According to experts, small and mid-sized banks could be facing another crisis in the near future, due to their outsized investment in the commercial real estate sector, which is struggling due to lack of demand and high interest rates.
According to Federal Reserve data, small banks hold only 36% of all loans, but own around 70% of commercial real estate loans. There are concerns that their exposure to the struggling commercial real estate sector poses a significant risk and could trigger another banking crisis, as those banks rely on returns from developers that may not be paid out.
“My view is that the commercial property market is a slow-moving train wreck that is going to have a major adverse effect on the regional banks,” Desmond Lachman, a senior fellow at the American Enterprise Institute, told the Daily Caller. “That, in turn, could derail the economic recovery and force the Federal Reserve to cut interest rates in a big way. The basic problem for the commercial property market is the record high vacancy rates that have resulted from the increased post-COVID trend for people to work at least part of the week at home rather than at the office.”
Between now and 2028, approximately $2.81 trillion in commercial real estate loans are set to come due, forcing firms to decide whether to pay off the loan in its entirety or refinance at a higher interest rate. In 2023 alone, $544.3 billion in commercial real estate came due, the largest amount in history. This led many developers to refinance under current credit conditions, which are abnormally costly.
Interest rates for these loans are being increased by hikes to the federal funds rate by the Federal Reserve, which is currently sitting in a range of 5.25% and 5.50%, but may decrease to around 4.6% this year, leading to some relief for developers.
Following the COVID-19 pandemic, increases in work-from-home practices and a push to online shopping led to increased vacancy rates for commercial real estate, due to a significant drop in demand. Office vacancies have seen the biggest increase, rising from around 13% in 2019 to 20% in the third quarter of 2023.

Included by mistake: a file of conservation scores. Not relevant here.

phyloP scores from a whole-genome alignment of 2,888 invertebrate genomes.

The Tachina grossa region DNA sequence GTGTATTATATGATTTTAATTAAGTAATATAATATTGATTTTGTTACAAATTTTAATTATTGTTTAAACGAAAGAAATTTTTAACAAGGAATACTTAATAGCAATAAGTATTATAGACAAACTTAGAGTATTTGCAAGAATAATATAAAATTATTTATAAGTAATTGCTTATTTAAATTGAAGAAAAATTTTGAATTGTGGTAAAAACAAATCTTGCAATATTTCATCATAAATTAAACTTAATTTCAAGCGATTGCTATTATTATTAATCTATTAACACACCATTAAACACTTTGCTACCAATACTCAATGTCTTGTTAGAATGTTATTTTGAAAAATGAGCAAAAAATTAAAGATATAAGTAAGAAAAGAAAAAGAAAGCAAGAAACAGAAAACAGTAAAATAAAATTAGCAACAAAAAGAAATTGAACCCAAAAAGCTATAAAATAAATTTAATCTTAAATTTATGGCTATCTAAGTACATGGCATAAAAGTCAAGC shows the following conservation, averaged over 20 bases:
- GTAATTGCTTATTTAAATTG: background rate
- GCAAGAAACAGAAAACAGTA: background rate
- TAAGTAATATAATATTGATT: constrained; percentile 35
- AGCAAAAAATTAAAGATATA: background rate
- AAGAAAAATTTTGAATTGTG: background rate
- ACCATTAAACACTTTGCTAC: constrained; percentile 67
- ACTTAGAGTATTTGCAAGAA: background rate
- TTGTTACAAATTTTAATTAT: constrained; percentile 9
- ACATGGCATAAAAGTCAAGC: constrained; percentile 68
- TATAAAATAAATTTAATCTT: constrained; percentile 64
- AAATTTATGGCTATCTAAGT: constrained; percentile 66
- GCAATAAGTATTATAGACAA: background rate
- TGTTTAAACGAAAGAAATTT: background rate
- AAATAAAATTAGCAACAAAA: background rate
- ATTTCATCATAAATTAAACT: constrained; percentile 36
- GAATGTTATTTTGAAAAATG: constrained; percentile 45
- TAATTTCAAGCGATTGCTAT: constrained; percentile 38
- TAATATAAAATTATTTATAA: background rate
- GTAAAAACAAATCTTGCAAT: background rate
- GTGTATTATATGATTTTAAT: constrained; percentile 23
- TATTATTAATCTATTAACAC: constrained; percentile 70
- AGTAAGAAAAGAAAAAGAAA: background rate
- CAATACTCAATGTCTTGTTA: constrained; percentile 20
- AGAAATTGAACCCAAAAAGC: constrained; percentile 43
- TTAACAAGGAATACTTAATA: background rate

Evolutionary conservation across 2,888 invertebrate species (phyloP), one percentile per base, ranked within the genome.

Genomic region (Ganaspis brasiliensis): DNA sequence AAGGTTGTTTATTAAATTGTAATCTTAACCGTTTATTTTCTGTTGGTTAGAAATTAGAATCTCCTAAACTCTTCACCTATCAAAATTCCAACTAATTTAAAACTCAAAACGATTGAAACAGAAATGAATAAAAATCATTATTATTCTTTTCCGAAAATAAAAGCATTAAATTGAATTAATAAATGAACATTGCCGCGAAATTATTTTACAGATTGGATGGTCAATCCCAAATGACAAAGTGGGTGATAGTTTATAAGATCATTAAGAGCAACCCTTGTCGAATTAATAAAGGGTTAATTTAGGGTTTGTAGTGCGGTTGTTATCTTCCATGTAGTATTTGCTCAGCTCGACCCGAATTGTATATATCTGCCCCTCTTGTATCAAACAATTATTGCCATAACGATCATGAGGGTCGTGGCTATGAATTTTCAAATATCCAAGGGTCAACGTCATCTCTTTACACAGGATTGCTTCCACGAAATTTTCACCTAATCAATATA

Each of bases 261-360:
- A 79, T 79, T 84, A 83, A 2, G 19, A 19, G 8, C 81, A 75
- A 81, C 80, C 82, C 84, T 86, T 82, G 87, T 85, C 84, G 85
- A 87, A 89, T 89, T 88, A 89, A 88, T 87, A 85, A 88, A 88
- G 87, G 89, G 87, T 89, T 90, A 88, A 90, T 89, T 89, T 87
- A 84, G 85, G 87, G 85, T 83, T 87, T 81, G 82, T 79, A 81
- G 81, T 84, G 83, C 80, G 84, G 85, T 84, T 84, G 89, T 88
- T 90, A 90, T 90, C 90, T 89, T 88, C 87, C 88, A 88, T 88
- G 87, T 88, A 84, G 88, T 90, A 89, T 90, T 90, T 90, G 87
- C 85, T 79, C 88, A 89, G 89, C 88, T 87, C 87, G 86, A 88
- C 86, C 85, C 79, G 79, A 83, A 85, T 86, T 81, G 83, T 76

“It is now expected that property prices will decline by around 40 percent,” Lachman told the Daily Caller. “That means that a $3 trillion market will see some $1.2 trillion in value evaporate. This, together with high interest rates, will make it difficult for the property developers to roll over the $500 billion a year in property loans that fall due over the next two years. That will pave the way for a wave of property loan defaults. While the banking system as a whole will take a big hit, it will be the regional banks that will be the ones that are most damaged.”
Delinquencies in Commercial mortgage-backed securities are projected to rise from 2.25% in November 2023 to 4.5% in 2024 and 2.9% in 2025, according to Fitch Ratings.
There are concerns that more banks could follow the path of Silicon Valley Bank, which collapsed and led to a string of bank failures in early 2023, after depositors panicked and triggered a bank run. The Federal Deposit Insurance Corporation (FDIC) acquired the bank, but two other banks, First Republic and Signature, followed SVB, as fleeing depositors triggered collapses in those banks as well.
Signature was acquired by New York Community Bank (NYCB) following its collapse, but the latter bank recently unveiled a dismal earnings report showing losses related to the former bank’s huge exposure to commercial real estate, according to The New York Times. The bank’s stock has declined by nearly two-thirds, and investors now view the bank a risky investment.
“We just saw the near-death of New York Community Bank, which appears to have been saved by deposit transfers from other banks,” Peter St. Onge, research fellow in economics at the Heritage Foundation, told the Daily Caller about the possibility of more bank failures. “But, absolutely, there are roughly $300 billion of [commercial real estate] loans at regionals, making up about 30% of their balance sheets. Many have lost half or more of their value. So, absolutely, it’s a live risk.”
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